Defund the IRS?

The sharpest opinions on the debate from around the web

A pickpocket.
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The narrow new Republican majority took control of the House this week and, as its first order of business, fulfilled a campaign promise by voting to rescind much of the funding boost for the Internal Revenue Service included in last year's Inflation Reduction Act. The Congressional Budget Office estimated that the legislation, if it became law, would eliminate $71 billion of the $80 billion in new IRS funding, which is intended to help the agency hire 87,000 employees in the next decade, some to replace retiring workers. The new hires would include revenue agents, customer-service workers, information-technology specialists, and others who could help the agency collect more taxes. Under the legislation, the IRS would keep some of the money, including $3.8 billion for taxpayer services and $4.2 billion for updating old technology.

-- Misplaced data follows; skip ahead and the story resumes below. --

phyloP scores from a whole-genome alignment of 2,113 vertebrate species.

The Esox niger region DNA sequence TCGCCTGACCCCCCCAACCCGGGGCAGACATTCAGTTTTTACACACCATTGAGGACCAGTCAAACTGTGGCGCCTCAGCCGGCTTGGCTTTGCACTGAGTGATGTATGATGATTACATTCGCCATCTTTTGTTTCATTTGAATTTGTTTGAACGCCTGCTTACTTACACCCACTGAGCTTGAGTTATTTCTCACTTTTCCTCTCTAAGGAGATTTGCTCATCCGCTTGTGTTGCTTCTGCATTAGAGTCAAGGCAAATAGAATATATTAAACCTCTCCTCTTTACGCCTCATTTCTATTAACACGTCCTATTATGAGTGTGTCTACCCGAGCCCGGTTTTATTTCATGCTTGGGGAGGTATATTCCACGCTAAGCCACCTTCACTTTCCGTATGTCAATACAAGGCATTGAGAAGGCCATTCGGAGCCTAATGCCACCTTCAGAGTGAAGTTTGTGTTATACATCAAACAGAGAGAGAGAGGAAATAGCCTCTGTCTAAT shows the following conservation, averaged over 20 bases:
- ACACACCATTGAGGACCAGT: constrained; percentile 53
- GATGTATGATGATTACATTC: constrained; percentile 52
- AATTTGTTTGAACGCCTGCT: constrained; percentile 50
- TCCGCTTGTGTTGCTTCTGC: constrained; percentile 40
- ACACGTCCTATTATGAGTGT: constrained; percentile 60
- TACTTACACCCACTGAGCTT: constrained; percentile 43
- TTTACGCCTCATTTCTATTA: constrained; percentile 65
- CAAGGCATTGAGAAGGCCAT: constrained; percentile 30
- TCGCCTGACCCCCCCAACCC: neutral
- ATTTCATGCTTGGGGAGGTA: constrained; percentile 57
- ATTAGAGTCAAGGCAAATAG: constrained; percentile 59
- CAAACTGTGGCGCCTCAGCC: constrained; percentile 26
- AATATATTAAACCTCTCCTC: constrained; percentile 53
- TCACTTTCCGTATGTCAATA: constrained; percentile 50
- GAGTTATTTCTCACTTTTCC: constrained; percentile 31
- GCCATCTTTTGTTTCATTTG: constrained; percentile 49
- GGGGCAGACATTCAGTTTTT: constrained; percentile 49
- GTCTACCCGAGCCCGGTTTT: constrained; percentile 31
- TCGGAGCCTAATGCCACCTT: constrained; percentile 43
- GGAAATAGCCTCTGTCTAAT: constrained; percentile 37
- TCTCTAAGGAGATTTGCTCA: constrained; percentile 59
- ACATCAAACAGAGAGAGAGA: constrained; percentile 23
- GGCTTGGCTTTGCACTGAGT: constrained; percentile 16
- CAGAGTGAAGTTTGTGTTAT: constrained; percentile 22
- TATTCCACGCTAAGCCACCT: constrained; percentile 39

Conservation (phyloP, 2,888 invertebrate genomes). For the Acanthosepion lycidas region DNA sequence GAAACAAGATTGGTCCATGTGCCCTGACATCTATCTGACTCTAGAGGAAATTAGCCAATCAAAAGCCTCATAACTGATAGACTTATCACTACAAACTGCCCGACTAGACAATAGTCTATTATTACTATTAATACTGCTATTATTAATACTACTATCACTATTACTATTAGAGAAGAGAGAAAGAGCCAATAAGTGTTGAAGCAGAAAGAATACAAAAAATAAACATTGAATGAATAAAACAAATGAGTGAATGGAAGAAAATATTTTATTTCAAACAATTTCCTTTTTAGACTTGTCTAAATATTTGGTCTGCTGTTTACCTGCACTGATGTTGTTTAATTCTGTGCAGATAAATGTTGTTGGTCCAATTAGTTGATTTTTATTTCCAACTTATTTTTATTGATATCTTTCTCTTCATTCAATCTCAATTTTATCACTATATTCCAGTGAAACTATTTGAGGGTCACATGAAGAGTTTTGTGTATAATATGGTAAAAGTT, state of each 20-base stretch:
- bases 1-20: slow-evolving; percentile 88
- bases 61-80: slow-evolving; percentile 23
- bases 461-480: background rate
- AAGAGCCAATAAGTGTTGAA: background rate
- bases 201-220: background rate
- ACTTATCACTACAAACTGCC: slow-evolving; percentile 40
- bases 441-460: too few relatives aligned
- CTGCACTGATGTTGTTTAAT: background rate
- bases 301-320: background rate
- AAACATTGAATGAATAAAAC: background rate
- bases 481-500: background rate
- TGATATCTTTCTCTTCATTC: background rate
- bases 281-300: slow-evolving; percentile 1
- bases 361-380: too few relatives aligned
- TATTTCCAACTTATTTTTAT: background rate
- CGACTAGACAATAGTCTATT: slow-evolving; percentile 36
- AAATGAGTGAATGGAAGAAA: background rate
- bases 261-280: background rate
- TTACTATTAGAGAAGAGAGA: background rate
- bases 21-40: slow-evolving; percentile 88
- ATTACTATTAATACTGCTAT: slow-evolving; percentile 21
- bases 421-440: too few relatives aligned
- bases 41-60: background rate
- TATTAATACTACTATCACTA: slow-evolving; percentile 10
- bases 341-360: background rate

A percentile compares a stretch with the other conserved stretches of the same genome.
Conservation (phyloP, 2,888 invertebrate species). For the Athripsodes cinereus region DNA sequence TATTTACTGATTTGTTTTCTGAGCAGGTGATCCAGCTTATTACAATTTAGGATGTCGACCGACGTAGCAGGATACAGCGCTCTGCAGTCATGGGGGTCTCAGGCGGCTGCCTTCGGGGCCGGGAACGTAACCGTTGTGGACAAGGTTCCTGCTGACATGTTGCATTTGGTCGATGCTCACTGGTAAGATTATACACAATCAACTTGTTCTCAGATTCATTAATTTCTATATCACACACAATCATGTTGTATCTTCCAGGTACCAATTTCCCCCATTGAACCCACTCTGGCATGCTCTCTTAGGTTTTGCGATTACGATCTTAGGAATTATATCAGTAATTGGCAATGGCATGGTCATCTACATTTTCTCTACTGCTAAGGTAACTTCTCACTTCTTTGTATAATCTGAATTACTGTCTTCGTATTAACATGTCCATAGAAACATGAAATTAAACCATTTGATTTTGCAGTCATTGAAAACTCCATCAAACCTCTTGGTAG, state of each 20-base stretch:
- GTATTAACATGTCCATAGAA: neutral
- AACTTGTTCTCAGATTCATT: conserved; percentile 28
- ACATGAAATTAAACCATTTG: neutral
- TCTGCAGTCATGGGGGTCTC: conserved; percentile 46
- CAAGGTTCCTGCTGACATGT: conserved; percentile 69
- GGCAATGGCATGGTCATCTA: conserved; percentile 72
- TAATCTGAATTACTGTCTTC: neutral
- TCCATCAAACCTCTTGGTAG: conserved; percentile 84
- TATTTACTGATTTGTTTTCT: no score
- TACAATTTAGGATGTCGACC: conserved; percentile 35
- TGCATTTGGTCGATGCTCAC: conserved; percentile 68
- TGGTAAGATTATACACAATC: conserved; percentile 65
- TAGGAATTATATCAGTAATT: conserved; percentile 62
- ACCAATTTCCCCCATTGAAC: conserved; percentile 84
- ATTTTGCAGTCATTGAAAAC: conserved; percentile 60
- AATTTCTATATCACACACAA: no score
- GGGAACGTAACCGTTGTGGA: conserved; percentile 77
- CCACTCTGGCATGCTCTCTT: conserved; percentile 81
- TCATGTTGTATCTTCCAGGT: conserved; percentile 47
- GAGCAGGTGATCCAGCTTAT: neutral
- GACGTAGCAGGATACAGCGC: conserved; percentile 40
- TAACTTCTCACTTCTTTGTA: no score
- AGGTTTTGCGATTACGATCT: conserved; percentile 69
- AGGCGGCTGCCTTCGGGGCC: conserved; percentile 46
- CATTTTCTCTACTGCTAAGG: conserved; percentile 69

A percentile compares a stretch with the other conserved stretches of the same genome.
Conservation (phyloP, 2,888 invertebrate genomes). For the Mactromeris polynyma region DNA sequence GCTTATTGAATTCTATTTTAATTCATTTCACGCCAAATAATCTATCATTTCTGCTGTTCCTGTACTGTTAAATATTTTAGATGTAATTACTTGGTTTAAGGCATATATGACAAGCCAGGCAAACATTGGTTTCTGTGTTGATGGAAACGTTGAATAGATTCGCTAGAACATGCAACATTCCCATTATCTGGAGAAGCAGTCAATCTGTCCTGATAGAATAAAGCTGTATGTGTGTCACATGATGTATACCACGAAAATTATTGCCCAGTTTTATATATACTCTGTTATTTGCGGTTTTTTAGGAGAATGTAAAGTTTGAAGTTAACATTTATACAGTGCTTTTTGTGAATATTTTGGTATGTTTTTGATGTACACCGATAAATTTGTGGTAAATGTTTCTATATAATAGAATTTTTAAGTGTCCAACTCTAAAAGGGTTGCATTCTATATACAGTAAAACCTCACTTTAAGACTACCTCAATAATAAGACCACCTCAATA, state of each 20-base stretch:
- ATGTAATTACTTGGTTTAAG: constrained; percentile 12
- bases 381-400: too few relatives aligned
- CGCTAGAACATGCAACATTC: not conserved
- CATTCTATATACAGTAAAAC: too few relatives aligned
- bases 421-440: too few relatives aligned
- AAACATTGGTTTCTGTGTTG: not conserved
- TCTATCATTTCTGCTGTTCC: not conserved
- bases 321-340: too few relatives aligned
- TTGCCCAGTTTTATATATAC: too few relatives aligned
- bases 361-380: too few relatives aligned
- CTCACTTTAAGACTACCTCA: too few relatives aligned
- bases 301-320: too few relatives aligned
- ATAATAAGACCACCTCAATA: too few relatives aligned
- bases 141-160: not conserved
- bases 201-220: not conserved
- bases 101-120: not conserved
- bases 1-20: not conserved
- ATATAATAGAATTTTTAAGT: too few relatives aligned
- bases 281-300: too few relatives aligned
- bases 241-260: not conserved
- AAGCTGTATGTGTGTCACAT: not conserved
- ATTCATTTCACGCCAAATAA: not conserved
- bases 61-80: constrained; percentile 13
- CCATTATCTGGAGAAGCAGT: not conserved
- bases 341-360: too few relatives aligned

Next, Republicans plan to present legislation calling for abolishing the IRS outright. The bills have no chance of passing in the Senate, still controlled by Democrats. But the White House Office of Management and Budget said House Republicans were "making clear that their top economic priority is to allow the rich and multi-billion dollar corporations to skip out on their taxes, while making life harder for ordinary, middle-class families that pay the taxes they owe." Republicans countered by saying that reining in the Internal Revenue Service would prevent the agency from using its new resources to overburden honest taxpayers with unnecessary audits. Rep. Dan Crenshaw (R-Texas) told Fox News that "the average American cares about defunding 87,000 IRS agents." What did this opening salvo by House Republicans accomplish?

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Harold Maass, The Week US

Harold Maass is a contributing editor at The Week. He has been writing for The Week since the 2001 debut of the U.S. print edition and served as editor of when it launched in 2008. Harold started his career as a newspaper reporter in South Florida and Haiti. He has previously worked for a variety of news outlets, including The Miami Herald, ABC News and Fox News, and for several years wrote a daily roundup of financial news for The Week and Yahoo Finance.